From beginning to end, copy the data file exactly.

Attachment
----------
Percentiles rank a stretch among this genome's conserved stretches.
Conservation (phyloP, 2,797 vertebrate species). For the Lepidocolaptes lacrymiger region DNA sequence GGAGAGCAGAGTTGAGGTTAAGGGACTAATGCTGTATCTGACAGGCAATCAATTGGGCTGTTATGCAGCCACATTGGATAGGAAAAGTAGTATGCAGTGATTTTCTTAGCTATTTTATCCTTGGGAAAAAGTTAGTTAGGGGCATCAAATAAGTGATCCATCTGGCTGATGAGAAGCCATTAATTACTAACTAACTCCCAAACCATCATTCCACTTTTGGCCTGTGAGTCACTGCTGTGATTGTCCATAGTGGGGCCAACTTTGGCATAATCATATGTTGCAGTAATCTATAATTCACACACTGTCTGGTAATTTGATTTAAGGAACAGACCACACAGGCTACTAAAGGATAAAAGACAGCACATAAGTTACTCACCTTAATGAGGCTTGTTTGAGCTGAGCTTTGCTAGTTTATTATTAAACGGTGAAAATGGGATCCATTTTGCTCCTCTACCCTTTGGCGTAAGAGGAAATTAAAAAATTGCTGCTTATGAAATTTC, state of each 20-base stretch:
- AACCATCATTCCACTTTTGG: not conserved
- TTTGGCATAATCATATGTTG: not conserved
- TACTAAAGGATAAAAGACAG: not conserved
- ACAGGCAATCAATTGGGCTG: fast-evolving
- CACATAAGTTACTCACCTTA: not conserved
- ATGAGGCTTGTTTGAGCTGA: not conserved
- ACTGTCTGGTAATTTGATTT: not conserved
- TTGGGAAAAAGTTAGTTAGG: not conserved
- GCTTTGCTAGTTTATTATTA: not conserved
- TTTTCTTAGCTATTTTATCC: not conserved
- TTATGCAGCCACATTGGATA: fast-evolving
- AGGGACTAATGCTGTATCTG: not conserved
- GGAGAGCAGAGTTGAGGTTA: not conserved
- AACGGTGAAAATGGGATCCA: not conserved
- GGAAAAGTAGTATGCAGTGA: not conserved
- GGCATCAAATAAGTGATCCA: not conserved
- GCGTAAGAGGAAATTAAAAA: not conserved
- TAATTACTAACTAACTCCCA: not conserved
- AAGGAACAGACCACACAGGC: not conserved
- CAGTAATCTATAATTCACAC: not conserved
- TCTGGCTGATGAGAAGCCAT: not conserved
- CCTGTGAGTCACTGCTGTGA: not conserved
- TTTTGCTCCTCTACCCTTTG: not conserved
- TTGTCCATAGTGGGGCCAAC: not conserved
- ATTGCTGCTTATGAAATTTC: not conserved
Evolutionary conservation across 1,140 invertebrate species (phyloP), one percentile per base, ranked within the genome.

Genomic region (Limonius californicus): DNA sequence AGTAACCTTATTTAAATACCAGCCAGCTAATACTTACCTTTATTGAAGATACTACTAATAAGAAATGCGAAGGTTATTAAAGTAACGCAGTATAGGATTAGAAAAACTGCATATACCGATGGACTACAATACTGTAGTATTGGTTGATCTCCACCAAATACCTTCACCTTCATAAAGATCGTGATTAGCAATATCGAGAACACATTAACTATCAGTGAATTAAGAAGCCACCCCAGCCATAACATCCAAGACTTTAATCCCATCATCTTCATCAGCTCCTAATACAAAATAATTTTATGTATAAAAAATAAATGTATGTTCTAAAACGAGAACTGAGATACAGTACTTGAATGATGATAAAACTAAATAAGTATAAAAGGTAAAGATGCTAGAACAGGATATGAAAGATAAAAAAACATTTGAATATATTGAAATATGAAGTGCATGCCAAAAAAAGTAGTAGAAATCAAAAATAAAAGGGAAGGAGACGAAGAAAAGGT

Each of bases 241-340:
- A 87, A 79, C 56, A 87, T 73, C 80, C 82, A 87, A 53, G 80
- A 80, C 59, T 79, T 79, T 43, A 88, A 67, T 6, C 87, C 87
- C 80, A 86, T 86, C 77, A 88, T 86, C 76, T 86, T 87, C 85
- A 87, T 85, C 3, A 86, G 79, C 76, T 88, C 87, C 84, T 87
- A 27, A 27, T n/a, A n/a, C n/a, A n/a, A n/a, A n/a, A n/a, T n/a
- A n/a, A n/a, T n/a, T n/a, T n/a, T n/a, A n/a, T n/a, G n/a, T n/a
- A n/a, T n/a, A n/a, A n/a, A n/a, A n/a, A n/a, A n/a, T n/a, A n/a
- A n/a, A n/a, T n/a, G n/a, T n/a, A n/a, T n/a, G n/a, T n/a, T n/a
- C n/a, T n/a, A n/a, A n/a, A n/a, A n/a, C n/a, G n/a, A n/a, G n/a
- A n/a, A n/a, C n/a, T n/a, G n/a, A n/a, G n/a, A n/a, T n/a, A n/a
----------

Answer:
Percentiles rank a stretch among this genome's conserved stretches.
Conservation (phyloP, 2,797 vertebrate species). For the Lepidocolaptes lacrymiger region DNA sequence GGAGAGCAGAGTTGAGGTTAAGGGACTAATGCTGTATCTGACAGGCAATCAATTGGGCTGTTATGCAGCCACATTGGATAGGAAAAGTAGTATGCAGTGATTTTCTTAGCTATTTTATCCTTGGGAAAAAGTTAGTTAGGGGCATCAAATAAGTGATCCATCTGGCTGATGAGAAGCCATTAATTACTAACTAACTCCCAAACCATCATTCCACTTTTGGCCTGTGAGTCACTGCTGTGATTGTCCATAGTGGGGCCAACTTTGGCATAATCATATGTTGCAGTAATCTATAATTCACACACTGTCTGGTAATTTGATTTAAGGAACAGACCACACAGGCTACTAAAGGATAAAAGACAGCACATAAGTTACTCACCTTAATGAGGCTTGTTTGAGCTGAGCTTTGCTAGTTTATTATTAAACGGTGAAAATGGGATCCATTTTGCTCCTCTACCCTTTGGCGTAAGAGGAAATTAAAAAATTGCTGCTTATGAAATTTC, state of each 20-base stretch:
- AACCATCATTCCACTTTTGG: not conserved
- TTTGGCATAATCATATGTTG: not conserved
- TACTAAAGGATAAAAGACAG: not conserved
- ACAGGCAATCAATTGGGCTG: fast-evolving
- CACATAAGTTACTCACCTTA: not conserved
- ATGAGGCTTGTTTGAGCTGA: not conserved
- ACTGTCTGGTAATTTGATTT: not conserved
- TTGGGAAAAAGTTAGTTAGG: not conserved
- GCTTTGCTAGTTTATTATTA: not conserved
- TTTTCTTAGCTATTTTATCC: not conserved
- TTATGCAGCCACATTGGATA: fast-evolving
- AGGGACTAATGCTGTATCTG: not conserved
- GGAGAGCAGAGTTGAGGTTA: not conserved
- AACGGTGAAAATGGGATCCA: not conserved
- GGAAAAGTAGTATGCAGTGA: not conserved
- GGCATCAAATAAGTGATCCA: not conserved
- GCGTAAGAGGAAATTAAAAA: not conserved
- TAATTACTAACTAACTCCCA: not conserved
- AAGGAACAGACCACACAGGC: not conserved
- CAGTAATCTATAATTCACAC: not conserved
- TCTGGCTGATGAGAAGCCAT: not conserved
- CCTGTGAGTCACTGCTGTGA: not conserved
- TTTTGCTCCTCTACCCTTTG: not conserved
- TTGTCCATAGTGGGGCCAAC: not conserved
- ATTGCTGCTTATGAAATTTC: not conserved
Evolutionary conservation across 1,140 invertebrate species (phyloP), one percentile per base, ranked within the genome.

Genomic region (Limonius californicus): DNA sequence AGTAACCTTATTTAAATACCAGCCAGCTAATACTTACCTTTATTGAAGATACTACTAATAAGAAATGCGAAGGTTATTAAAGTAACGCAGTATAGGATTAGAAAAACTGCATATACCGATGGACTACAATACTGTAGTATTGGTTGATCTCCACCAAATACCTTCACCTTCATAAAGATCGTGATTAGCAATATCGAGAACACATTAACTATCAGTGAATTAAGAAGCCACCCCAGCCATAACATCCAAGACTTTAATCCCATCATCTTCATCAGCTCCTAATACAAAATAATTTTATGTATAAAAAATAAATGTATGTTCTAAAACGAGAACTGAGATACAGTACTTGAATGATGATAAAACTAAATAAGTATAAAAGGTAAAGATGCTAGAACAGGATATGAAAGATAAAAAAACATTTGAATATATTGAAATATGAAGTGCATGCCAAAAAAAGTAGTAGAAATCAAAAATAAAAGGGAAGGAGACGAAGAAAAGGT

Each of bases 241-340:
- A 87, A 79, C 56, A 87, T 73, C 80, C 82, A 87, A 53, G 80
- A 80, C 59, T 79, T 79, T 43, A 88, A 67, T 6, C 87, C 87
- C 80, A 86, T 86, C 77, A 88, T 86, C 76, T 86, T 87, C 85
- A 87, T 85, C 3, A 86, G 79, C 76, T 88, C 87, C 84, T 87
- A 27, A 27, T n/a, A n/a, C n/a, A n/a, A n/a, A n/a, A n/a, T n/a
- A n/a, A n/a, T n/a, T n/a, T n/a, T n/a, A n/a, T n/a, G n/a, T n/a
- A n/a, T n/a, A n/a, A n/a, A n/a, A n/a, A n/a, A n/a, T n/a, A n/a
- A n/a, A n/a, T n/a, G n/a, T n/a, A n/a, T n/a, G n/a, T n/a, T n/a
- C n/a, T n/a, A n/a, A n/a, A n/a, A n/a, C n/a, G n/a, A n/a, G n/a
- A n/a, A n/a, C n/a, T n/a, G n/a, A n/a, G n/a, A n/a, T n/a, A n/a